Many not know who Purnima Hembram is. Fewer may remember her journey in Indian athletics.
On the sidelines of the Reliance Foundation Odisha Athletics High Performance Centre’s Performance Graded Races in Bhubaneswar, the now 29-year-old caught up with the media on Saturday.
And she revealed what exactly transpired after she finished fourth in the women’s heptathlon event with immense pain at the 2018 Asian Games in Doha. All the while India reveled in Swapna Barman’s gold.
“Until the last event, I had a chance to win bronze,” Purnima told News18.com.
The pain in her hamstring from the Inter State atheltics meet from earlier in June came back to haunt her.
She had pain in her hamstring again in the first event, 100m hurdles, itself and come the last 150 metres of the 800m race, which was the last event but her leg gave up on her.
“I tried my best to pull myself. But my legs just wouldn’t support me. The last 20m were particularly excruciating. It felt like I was being poked by pins on my leg. I could have run if the pain was slightly less manageable,” Purnima said.
“I had gone into depression after the 2018 Asian Games,” she said.
When tried to make a comeback, her pain did too.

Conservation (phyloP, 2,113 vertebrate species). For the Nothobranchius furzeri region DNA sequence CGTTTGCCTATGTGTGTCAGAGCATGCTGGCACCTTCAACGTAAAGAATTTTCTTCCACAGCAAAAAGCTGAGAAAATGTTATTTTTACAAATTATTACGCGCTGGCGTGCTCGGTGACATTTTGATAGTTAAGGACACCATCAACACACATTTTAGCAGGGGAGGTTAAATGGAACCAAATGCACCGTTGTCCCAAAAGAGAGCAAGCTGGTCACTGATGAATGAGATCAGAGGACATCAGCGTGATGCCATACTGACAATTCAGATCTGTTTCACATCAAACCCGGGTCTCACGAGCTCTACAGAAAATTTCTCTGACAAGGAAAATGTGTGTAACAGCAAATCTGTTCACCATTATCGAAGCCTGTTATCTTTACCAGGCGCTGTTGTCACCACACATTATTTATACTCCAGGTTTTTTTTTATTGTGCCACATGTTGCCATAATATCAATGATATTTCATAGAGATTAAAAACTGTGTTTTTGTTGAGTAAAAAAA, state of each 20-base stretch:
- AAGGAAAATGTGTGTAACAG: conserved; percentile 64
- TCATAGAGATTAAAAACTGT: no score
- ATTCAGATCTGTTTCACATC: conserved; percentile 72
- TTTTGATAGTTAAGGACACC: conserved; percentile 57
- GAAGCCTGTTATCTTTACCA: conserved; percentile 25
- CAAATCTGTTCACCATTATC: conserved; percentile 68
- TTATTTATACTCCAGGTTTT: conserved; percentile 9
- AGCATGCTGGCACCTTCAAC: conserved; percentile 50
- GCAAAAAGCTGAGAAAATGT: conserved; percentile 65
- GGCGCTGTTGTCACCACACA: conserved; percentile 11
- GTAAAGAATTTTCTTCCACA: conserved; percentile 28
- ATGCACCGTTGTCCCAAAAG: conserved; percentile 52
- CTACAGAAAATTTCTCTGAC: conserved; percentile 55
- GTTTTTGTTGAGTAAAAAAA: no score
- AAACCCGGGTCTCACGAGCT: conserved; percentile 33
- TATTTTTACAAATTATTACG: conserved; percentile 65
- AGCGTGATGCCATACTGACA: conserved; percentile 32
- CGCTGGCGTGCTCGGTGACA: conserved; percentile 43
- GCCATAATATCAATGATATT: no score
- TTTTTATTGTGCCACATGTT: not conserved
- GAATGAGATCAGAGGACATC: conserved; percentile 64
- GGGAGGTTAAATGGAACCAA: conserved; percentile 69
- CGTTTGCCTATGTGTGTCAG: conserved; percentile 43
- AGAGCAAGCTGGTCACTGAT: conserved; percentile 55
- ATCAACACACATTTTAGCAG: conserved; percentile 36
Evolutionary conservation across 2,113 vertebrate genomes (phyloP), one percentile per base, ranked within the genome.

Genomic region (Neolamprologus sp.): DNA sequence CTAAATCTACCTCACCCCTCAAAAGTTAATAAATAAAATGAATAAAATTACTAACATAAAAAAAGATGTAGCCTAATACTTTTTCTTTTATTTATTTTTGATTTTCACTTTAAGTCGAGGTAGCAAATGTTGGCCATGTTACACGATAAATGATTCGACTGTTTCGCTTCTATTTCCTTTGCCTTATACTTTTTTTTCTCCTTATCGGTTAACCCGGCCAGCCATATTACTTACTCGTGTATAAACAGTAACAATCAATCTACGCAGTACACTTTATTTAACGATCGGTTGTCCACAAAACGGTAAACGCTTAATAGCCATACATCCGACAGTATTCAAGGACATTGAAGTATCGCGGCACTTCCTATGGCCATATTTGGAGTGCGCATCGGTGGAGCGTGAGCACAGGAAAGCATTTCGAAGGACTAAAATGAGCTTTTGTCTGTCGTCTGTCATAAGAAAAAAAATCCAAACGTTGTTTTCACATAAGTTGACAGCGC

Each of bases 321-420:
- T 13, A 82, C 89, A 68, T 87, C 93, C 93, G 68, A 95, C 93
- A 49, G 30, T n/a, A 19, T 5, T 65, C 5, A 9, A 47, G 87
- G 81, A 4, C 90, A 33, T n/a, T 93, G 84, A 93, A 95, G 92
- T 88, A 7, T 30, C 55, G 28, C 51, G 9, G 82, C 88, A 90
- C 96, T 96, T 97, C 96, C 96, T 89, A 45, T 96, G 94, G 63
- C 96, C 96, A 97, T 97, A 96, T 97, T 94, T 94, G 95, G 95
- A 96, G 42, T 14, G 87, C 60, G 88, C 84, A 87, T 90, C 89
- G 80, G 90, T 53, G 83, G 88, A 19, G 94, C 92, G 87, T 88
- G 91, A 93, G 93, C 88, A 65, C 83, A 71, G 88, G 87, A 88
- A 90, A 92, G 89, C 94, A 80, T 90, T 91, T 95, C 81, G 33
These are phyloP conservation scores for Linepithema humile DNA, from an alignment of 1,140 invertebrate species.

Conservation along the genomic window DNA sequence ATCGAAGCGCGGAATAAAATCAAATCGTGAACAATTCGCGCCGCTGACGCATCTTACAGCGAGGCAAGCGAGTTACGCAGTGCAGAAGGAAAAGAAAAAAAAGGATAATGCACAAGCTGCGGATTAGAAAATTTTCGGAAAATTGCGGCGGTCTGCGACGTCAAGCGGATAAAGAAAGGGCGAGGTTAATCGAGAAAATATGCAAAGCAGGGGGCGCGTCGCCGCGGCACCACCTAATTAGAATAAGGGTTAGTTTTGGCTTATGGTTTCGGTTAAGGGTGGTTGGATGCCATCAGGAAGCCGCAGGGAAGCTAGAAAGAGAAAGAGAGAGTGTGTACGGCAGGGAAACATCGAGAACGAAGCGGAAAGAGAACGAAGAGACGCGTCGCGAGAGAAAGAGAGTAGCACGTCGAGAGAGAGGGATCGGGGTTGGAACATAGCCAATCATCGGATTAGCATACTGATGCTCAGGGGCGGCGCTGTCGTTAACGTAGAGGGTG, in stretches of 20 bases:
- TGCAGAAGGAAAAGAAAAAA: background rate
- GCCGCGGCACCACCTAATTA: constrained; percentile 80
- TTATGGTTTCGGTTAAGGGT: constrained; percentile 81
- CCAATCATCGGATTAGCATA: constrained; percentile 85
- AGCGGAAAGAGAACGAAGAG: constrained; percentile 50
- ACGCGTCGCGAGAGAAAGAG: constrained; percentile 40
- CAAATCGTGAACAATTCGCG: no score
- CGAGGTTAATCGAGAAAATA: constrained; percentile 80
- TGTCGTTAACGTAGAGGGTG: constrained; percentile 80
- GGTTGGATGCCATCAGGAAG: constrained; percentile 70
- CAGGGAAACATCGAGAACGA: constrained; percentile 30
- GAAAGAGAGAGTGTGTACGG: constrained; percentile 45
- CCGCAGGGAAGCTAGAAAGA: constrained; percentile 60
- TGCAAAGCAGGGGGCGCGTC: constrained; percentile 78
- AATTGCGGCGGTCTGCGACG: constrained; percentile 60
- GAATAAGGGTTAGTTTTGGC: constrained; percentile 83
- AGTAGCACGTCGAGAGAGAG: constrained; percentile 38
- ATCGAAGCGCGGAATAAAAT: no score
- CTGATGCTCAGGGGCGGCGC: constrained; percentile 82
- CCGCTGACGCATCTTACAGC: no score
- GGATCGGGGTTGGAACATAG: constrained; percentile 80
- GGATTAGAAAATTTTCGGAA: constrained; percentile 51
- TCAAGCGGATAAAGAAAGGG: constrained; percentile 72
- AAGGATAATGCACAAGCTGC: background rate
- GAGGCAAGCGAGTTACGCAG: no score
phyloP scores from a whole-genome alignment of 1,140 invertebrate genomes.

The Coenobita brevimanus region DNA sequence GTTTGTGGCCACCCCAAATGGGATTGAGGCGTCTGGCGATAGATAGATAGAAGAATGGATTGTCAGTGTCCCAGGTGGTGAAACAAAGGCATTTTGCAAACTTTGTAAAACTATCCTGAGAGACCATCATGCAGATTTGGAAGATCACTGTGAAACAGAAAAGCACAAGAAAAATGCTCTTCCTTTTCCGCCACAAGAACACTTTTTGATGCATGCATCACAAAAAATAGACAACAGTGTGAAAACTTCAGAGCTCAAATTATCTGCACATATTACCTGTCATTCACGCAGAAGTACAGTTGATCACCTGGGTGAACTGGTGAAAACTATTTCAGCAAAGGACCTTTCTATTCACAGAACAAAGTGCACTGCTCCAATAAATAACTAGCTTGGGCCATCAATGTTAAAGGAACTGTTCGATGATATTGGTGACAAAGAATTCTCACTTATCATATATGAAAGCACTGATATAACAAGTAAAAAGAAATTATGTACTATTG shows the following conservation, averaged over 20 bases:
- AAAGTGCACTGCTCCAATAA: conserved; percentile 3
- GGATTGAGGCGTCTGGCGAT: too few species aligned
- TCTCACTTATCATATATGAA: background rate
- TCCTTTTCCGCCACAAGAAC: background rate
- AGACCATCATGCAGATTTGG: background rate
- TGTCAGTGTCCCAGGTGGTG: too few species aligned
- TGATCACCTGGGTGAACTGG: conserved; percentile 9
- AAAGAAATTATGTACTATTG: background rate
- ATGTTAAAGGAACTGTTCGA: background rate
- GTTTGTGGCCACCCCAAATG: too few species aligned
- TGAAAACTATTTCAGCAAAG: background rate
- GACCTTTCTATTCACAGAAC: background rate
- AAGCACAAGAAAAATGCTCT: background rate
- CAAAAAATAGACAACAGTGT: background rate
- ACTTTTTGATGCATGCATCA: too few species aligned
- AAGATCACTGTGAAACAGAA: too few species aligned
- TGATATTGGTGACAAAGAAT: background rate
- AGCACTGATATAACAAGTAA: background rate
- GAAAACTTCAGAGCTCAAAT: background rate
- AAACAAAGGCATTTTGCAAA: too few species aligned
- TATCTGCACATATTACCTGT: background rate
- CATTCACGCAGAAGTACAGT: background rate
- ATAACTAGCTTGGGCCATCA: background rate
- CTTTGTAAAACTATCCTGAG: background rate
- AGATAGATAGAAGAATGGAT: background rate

“The pain returned thrice as when I was practising in the off season, there would be nothing but as soon as the peak season returned so did the pain, as I would put in more effort.”
“Last season too when I was training for the Commonwealth Games, the pain increased as I started giving more effort in training and had to give up by December,” she added.
The news if her father’s deteriorating health back home in her village Mayurbhanj district of Odisha was always on her mind.
“He was unwell when the Asian Games were going on. Now I think if I had performed well there, I could have used the money won to help with my father’s treatment more,” she said.
“Was devastated after my father’s passing as I am the eldest of my brothers and sisters and my mother was alone at home. It was difficult to manage the household, support them and continue my athletics,” she added.
With physical and emotional distress, Purnima started to spiral.
“Took part in Federation Cup in 2019 and Asian Championships. My performances weren’t that good as every time I exerted myself, I was crippled with pain. But that was not was on my mind as my father’s health kept deteriorating,” she said.
After her father’s passing she turned away from the sport that has given her everything.
“I did not come back to the ground after father’s passing. Just felt weird. Kept to my room most of the time sleeping for about two months,” she revealed.
What’s next for Purnima? The Asian Games.
A sense of unfinished business as her life seems to have come full circle in between the continental quadrennial meet.
“All that I have in my mind is that I have to give my all now. After an injury, athletes comeback stronger - mentally, physically. Want to give my personal best,” she said.
“The pain is not like before and now I want to reach the 6000 points mark at the Federation Cup and then plan to build on that,” she added.
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